Stefanie D. Baptista

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Aspergillus fumigatus is the most common cause of invasive mold disease in humans. The mechanisms underlying the adherence of this mold to host cells and macromolecules have remained elusive. Using mutants with different adhesive properties and comparative transcriptomics, we discovered that the gene uge3, encoding a fungal epimerase, is required for(More)
The cell wall of Aspergillus fumigatus contains two galactose-containing polysaccharides, galactomannan and galactosaminogalactan, whose biosynthetic pathways are not well understood. The A. fumigatus genome contains three genes encoding putative UDP-glucose 4-epimerases, uge3, uge4, and uge5. We undertook this study to elucidate the function of these(More)
Of the over 250 Aspergillus species, Aspergillus fumigatus accounts for up to 80% of invasive human infections. A. fumigatus produces galactosaminogalactan (GAG), an exopolysaccharide composed of galactose and N-acetyl-galactosamine (GalNAc) that mediates adherence and is required for full virulence. Less pathogenic Aspergillus species were found to produce(More)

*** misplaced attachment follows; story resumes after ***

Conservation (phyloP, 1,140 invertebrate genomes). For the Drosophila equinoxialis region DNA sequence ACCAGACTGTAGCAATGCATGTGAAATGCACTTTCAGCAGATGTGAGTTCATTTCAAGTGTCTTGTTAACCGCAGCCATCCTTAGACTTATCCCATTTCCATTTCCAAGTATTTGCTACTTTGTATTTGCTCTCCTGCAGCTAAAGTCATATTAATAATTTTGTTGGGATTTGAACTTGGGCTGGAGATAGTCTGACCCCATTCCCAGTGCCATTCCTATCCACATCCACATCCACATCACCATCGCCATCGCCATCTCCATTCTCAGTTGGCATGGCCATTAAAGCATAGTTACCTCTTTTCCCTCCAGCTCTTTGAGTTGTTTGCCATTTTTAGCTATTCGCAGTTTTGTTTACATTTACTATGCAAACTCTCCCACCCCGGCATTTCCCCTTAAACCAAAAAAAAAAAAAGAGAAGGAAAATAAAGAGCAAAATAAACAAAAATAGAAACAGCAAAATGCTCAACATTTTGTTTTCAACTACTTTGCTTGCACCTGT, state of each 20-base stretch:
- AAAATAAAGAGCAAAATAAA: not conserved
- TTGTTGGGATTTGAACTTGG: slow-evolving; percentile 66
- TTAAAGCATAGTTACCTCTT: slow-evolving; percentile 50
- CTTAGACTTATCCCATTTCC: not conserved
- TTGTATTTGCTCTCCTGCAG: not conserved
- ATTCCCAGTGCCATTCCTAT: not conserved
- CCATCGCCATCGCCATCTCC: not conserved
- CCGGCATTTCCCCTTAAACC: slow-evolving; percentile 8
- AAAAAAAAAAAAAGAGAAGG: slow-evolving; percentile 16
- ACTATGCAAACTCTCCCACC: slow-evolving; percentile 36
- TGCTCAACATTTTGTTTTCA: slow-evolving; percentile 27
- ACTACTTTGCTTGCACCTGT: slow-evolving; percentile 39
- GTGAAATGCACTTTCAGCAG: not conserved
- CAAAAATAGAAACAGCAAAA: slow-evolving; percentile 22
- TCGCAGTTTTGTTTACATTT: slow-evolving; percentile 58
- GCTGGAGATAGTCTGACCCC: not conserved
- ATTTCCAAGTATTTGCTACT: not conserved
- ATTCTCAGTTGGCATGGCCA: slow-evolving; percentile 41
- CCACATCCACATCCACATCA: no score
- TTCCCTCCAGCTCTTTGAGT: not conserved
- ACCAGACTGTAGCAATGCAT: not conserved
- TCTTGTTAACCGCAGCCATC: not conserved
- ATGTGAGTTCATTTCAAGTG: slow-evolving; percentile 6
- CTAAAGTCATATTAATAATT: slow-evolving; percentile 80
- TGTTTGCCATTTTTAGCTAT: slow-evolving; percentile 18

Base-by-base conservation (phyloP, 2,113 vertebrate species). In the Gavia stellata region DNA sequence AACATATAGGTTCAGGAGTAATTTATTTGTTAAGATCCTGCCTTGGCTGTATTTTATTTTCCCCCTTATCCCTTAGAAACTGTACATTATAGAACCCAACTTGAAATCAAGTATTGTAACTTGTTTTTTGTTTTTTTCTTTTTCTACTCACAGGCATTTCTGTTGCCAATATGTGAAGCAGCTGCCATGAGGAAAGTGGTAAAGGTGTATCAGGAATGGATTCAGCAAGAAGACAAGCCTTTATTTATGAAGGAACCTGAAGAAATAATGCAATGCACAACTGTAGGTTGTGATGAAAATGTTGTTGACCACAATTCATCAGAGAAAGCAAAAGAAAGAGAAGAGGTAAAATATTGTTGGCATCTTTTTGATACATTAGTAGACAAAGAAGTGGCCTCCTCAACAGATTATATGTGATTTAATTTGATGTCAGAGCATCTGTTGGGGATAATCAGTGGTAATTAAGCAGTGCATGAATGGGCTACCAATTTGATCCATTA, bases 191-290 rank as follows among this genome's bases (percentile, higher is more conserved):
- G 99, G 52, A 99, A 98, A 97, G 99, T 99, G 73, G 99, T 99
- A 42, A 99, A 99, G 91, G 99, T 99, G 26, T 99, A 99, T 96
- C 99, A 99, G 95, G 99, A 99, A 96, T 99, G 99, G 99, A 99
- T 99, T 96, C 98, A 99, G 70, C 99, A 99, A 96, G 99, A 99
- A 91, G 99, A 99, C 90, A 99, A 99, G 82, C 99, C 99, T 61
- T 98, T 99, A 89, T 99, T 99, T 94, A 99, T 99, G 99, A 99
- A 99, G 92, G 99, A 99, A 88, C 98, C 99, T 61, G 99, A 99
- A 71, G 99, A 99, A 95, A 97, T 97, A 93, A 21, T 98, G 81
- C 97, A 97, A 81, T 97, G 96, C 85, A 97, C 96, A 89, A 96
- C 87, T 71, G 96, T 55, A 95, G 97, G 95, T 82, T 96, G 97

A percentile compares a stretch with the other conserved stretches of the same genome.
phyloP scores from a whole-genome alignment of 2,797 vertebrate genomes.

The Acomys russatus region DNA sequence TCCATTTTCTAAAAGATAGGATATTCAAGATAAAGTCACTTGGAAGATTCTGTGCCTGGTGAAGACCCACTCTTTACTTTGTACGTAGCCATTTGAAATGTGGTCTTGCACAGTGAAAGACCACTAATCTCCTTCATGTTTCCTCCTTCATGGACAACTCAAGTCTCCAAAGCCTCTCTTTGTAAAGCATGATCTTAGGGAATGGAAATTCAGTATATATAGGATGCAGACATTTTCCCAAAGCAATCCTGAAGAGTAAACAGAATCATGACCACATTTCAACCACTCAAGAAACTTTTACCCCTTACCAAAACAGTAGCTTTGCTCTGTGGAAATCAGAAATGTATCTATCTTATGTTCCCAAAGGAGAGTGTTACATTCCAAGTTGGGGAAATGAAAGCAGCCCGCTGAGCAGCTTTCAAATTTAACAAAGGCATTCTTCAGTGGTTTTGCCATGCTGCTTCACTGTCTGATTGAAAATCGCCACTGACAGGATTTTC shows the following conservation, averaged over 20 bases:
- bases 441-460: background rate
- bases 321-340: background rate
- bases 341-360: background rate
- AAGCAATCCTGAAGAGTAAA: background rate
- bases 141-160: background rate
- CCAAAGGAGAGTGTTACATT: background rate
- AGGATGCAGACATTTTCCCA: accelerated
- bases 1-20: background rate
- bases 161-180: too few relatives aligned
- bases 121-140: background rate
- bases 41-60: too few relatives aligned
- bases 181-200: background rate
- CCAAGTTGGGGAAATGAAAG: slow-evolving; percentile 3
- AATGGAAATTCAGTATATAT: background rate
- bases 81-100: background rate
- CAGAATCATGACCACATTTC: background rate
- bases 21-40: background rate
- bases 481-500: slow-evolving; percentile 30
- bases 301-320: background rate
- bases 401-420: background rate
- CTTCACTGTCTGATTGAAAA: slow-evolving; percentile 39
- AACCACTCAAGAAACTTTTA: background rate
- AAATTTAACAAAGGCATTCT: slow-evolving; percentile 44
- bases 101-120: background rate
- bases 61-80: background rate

Aspergillus fumigatus is the most virulent species within the Aspergillus genus and causes invasive infections with high mortality rates. The exopolysaccharide galactosaminogalactan (GAG) contributes to the virulence of A. fumigatus. A co-regulated five-gene cluster has been identified and proposed to encode the proteins required for GAG biosynthesis. One(More)
An exposure of the yeast Saccharomyces cerevisiae to exogenous palmitoleic acid (POA) elicits "liponecrosis," a mode of programmed cell death (PCD) which differs from the currently known PCD subroutines. Here, we report the following mechanism for liponecrotic PCD. Exogenously added POA is incorporated into POA-containing phospholipids that then amass in(More)
MedA is a developmental regulator that is conserved in the genome of most filamentous fungi. In the pathogenic fungus Aspergillus fumigatus MedA regulates conidiogenesis, adherence to host cells, and pathogenicity. The mechanism by which MedA governs these phenotypes remains unknown. Although the nuclear import of MedA orthologues has been reported in other(More)
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